Inbound Marketing: A Complete Guide (2024)

Monday, May 20th
Content Manager

Mark Wilson

Inbound marketing is a holistic marketing approach practiced by thousands of companies, and it could be the key to your company’s sustained success in marketing.

Sound promising? Hopefully so. But we don’t want to overpromise, so I feel obligated to say that a good inbound marketing strategy isn’t easy to execute. You don't need to be a major corporation; small businesses can consider inbound marketing as well (and often have the most to gain from it!). But it still requires a lot of work.

However, there’s a reason it’s still a lightning rod for new strategies, techniques and technologies, even decades after it was initially coined and refined. And that reason is that it’s an excellent way to generate consistent trust, brand equity, leads and revenue for your brand.

I owe a large portion of my career to inbound marketing. It’s become something I’m passionate about, and something I’m confident consulting on and executing for professional or personal projects. Many of Leadflask’s clients benefit from inbound marketing efforts as a result, bringing in millions in revenue each year.

If that sounds like something you’d like to explore, read on.

What is Inbound Marketing?

The clue is in the name. Inbound marketing brings potential leads to you through engaging content that you create and distribute on your website or other communications channels.

This is a strategy about attracting people to you organically. Think about brands that you actively seek out. It might be a website you have bookmarked, or a Youtube channel where you make sure to catch the weekly upload.

What makes you come back to these individuals or brands regularly? Chances are, it’s because their content is interesting, entertaining, educational, or all of those wrapped into one!

This is the core of inbound marketing: consistent, engaging content that attracts leads to you, building trust and brand equity by providing tangible value to potential customers before they ever do business with you.

Hubspot is often considered to be the major pioneer of inbound marketing, and the company continues to be an industry leader in the space. They’re far from the only high-level practitioners of inbound marketing in the modern digital era, but have helped to define and refine it over the past 20+ years.

Difference Between Inbound Marketing and Content Marketing

Content marketing focuses on the content itself, usually on a website, that generates traffic, engagement, shares and leads. Inbound marketing is a more holistic term that includes other strategies related to lead capture, lead nurturing and numerous communications channels.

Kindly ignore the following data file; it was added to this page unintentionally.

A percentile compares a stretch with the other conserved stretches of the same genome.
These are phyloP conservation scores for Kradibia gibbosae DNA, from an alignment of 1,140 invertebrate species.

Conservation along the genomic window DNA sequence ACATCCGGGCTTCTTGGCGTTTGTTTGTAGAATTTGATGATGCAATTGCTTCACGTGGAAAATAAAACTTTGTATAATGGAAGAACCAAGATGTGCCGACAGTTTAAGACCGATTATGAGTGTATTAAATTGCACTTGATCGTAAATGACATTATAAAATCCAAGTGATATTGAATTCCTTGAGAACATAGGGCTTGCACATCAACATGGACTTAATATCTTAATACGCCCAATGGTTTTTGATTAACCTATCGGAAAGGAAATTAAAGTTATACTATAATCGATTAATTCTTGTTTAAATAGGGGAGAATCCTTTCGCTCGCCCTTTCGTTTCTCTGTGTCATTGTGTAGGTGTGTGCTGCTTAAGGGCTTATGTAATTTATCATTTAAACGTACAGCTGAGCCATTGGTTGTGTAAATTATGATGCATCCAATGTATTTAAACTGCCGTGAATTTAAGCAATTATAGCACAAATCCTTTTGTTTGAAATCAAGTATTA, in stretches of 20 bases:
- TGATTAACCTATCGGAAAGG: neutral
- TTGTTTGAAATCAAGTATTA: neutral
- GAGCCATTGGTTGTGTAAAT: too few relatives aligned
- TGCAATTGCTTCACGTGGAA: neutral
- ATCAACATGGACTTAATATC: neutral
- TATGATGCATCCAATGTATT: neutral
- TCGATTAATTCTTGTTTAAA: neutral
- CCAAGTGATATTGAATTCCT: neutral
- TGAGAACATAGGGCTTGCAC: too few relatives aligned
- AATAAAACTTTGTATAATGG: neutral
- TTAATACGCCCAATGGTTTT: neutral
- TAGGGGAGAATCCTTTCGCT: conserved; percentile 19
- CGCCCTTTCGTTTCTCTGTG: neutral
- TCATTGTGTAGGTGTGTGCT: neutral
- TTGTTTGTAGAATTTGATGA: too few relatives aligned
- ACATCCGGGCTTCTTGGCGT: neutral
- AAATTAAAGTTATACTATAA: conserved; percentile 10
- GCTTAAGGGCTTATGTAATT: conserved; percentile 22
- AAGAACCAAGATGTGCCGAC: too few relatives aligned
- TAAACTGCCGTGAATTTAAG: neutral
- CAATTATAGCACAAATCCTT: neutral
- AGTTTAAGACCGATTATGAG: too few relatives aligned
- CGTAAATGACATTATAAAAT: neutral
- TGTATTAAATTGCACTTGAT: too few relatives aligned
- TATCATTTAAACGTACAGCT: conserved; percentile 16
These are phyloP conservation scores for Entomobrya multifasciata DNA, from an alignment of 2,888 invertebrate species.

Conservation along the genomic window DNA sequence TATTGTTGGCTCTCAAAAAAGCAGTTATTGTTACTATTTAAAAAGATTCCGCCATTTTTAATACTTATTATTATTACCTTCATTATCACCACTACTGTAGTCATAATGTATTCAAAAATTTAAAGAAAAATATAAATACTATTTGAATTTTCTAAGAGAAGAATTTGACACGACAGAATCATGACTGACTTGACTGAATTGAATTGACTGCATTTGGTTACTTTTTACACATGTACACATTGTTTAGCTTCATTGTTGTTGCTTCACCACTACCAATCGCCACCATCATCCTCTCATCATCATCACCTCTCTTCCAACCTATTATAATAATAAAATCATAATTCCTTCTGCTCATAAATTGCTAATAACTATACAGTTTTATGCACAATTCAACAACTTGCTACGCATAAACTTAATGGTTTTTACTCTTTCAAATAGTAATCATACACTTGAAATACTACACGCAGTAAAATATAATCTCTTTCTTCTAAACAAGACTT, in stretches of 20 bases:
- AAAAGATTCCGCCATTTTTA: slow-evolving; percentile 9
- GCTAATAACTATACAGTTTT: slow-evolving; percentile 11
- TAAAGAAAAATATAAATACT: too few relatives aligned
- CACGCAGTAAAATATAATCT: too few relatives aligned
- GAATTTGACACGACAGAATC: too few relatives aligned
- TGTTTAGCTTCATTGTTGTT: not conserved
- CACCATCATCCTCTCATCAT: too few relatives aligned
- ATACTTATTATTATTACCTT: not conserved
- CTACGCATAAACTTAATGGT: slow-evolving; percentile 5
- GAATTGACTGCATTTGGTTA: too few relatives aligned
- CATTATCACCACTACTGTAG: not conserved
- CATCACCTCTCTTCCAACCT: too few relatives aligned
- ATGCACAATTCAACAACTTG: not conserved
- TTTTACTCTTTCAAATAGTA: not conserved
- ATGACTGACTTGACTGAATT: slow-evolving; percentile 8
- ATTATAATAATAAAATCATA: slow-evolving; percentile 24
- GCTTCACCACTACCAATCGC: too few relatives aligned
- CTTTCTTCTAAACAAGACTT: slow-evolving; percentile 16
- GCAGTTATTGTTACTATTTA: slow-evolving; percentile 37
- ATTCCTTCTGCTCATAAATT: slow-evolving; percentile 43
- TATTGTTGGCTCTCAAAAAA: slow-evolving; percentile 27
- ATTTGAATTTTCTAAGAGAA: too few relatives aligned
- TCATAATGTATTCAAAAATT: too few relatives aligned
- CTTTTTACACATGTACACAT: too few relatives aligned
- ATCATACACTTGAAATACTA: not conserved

Content marketing can be thought of as a subset of inbound marketing. In practice, they’re often used quite similarly, and good content marketing is a prerequisite for use in effective inbound marketing tactics.

It’s also worth noting that because these terms have shifted throughout the years, the paragraph above isn’t universally agreed upon by marketers. Rather, it represents the majority of marketer sentiment in the industry. Regardless, for your purposes as a marketer or business owner, we’re touching on a bit of both.

Difference Between Inbound and Outbound Marketing

Outbound marketing is any marketing type, usually paid, where you put your brand in places where your prospects will be. Banners, sponsorships, digital ads and more qualify as outbound. Inbound attracts customers to you through more permanent, unpaid forms of media such as social media campaigns and website content.

The difference here is more clear. It’s incorrect to suggest that inbound marketing is free, but you aren’t paying for a website blog or social media post in the same way that you have to continually pay for leads from, say, Google Local Services or athletic team sponsorships.

It’s also wrong to suggest that one of these can replace the other. Some businesses are more focused on inbound marketing or vice versa, but inbound doesn’t replace outbound efforts.

What it can do, though, is allow you to spend less money on outbound marketing, and to be more selective in which outbound channels you invest in. The two strategies can also work together to bring in more leads than either one could do on its own.

What is the Inbound Flywheel?

Hey everyone, the traditional sales funnel is dead. Now it’s the flywheel!

Ok, so that might be a bit of an exaggeration. It’s also a quintessential, tired marketing practice to declare that some tried & tested methodology has been replaced by a shiny new thing, when in fact it hasn’t.

The flywheel, though, has been around for quite a while now as well. And it’s been adopted by thousands of organizations as a philosophy of customer engagement.